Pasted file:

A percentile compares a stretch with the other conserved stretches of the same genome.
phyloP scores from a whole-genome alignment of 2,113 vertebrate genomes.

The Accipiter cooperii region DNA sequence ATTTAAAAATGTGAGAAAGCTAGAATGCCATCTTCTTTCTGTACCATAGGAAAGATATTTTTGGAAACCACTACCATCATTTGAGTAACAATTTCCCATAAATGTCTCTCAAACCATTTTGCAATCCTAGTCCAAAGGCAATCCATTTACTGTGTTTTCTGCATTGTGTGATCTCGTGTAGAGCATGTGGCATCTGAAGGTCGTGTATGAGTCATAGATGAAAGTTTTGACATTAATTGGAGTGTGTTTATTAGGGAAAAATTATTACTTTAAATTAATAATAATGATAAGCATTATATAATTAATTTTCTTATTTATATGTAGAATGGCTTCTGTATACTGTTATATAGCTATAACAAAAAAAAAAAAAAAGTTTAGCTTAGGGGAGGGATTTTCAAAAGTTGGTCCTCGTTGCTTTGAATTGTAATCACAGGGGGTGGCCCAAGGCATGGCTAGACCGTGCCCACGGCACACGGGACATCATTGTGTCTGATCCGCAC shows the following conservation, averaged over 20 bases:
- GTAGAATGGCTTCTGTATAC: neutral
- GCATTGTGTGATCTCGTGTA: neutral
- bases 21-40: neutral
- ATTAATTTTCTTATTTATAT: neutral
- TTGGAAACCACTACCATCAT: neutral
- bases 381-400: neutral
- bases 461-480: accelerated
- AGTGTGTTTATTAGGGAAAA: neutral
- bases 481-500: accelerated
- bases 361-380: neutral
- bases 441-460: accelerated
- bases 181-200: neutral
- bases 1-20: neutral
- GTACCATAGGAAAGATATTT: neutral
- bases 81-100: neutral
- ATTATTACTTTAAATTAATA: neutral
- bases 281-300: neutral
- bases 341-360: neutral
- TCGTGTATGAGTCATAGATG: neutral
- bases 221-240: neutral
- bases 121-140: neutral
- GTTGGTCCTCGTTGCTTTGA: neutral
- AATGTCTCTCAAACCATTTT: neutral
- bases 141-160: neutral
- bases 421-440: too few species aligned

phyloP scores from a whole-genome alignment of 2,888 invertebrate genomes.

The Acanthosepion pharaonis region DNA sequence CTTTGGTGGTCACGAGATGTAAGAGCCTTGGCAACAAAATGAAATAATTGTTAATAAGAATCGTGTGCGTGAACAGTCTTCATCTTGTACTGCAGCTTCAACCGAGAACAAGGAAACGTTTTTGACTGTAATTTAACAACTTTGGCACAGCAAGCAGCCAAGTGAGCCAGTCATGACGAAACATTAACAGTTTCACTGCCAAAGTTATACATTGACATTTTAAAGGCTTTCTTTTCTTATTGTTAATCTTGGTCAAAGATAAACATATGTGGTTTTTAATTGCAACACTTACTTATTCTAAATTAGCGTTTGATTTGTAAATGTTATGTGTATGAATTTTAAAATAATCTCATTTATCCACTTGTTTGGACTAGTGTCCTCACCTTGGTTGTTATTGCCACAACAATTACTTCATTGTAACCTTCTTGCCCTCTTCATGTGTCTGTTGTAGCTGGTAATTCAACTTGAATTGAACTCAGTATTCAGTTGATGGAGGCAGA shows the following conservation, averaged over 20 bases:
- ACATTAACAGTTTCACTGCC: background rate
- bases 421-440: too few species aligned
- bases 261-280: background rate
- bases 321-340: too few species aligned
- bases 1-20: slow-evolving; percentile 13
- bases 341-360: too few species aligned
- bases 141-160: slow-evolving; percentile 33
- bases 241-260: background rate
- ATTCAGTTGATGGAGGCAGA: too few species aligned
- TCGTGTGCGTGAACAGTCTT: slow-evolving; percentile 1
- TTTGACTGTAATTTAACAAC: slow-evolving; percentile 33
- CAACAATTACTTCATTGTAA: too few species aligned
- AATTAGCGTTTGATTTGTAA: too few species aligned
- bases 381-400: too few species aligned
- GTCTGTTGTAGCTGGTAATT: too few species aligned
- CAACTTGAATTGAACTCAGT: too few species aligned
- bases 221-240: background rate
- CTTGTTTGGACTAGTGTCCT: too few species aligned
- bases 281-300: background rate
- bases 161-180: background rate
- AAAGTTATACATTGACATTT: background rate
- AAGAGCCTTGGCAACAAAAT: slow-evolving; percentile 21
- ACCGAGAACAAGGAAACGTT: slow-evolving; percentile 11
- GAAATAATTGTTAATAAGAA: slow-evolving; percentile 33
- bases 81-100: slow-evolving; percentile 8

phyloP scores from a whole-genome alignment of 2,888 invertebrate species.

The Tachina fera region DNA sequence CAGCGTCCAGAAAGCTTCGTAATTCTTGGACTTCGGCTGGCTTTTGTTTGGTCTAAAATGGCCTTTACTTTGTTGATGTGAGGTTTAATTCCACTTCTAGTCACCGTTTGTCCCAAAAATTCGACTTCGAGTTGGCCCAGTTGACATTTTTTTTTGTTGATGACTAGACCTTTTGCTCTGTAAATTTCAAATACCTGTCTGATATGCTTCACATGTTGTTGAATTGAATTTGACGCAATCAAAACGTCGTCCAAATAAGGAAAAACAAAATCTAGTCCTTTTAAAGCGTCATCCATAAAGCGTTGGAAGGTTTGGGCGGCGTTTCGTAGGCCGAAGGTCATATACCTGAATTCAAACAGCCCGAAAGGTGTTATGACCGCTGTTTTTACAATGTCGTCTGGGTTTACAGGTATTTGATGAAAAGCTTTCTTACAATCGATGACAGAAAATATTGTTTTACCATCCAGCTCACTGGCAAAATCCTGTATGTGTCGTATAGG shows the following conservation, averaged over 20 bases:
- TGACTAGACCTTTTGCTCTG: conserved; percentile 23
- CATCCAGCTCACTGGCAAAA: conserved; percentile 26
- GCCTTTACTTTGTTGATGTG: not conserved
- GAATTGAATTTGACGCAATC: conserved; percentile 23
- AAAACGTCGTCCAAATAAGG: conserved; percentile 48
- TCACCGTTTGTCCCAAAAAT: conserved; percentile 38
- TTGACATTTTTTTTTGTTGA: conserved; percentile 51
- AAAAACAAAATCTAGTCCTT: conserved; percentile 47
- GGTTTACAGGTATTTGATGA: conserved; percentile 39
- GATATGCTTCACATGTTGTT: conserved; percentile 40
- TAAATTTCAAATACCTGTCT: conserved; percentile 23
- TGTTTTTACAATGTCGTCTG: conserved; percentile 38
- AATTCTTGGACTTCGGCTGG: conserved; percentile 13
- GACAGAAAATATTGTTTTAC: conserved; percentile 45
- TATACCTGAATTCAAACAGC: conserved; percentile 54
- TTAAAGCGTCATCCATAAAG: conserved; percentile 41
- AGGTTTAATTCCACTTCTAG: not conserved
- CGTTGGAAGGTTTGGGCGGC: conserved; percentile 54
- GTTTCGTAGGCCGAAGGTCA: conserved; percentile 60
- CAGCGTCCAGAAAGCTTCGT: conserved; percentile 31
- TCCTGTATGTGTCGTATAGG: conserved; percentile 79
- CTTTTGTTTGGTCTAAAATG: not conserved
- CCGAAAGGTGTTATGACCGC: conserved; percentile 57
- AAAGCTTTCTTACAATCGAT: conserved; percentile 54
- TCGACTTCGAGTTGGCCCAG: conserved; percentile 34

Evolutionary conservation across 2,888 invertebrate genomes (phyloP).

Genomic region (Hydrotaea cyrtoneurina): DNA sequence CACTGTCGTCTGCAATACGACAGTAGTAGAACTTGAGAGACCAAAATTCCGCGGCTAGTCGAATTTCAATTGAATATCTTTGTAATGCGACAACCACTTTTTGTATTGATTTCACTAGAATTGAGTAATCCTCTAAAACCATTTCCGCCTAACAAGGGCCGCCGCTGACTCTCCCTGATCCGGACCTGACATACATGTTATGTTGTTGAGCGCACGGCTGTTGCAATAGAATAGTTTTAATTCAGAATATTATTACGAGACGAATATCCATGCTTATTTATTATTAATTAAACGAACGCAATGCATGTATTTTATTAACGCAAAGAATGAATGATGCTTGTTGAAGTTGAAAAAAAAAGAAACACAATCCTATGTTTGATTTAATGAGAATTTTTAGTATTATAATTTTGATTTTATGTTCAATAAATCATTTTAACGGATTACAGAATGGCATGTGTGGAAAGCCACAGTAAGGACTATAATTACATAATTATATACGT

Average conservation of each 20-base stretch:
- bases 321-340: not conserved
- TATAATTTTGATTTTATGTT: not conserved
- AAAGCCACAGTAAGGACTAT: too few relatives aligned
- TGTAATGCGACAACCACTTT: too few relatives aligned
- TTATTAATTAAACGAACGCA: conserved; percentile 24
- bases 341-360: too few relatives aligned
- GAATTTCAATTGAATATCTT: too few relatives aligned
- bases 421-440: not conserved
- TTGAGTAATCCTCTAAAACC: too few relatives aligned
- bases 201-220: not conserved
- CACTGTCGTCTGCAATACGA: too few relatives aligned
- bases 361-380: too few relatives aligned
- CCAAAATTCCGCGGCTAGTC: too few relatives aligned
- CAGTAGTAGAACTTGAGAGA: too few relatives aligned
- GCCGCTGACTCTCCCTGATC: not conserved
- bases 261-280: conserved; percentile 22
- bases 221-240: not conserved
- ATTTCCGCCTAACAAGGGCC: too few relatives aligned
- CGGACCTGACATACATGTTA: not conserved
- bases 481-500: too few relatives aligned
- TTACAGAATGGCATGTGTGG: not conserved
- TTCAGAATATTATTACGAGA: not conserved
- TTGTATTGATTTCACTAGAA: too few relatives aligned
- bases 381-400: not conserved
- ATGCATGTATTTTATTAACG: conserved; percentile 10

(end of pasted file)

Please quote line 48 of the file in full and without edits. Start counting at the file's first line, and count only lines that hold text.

- CTTGTTTGGACTAGTGTCCT: too few species aligned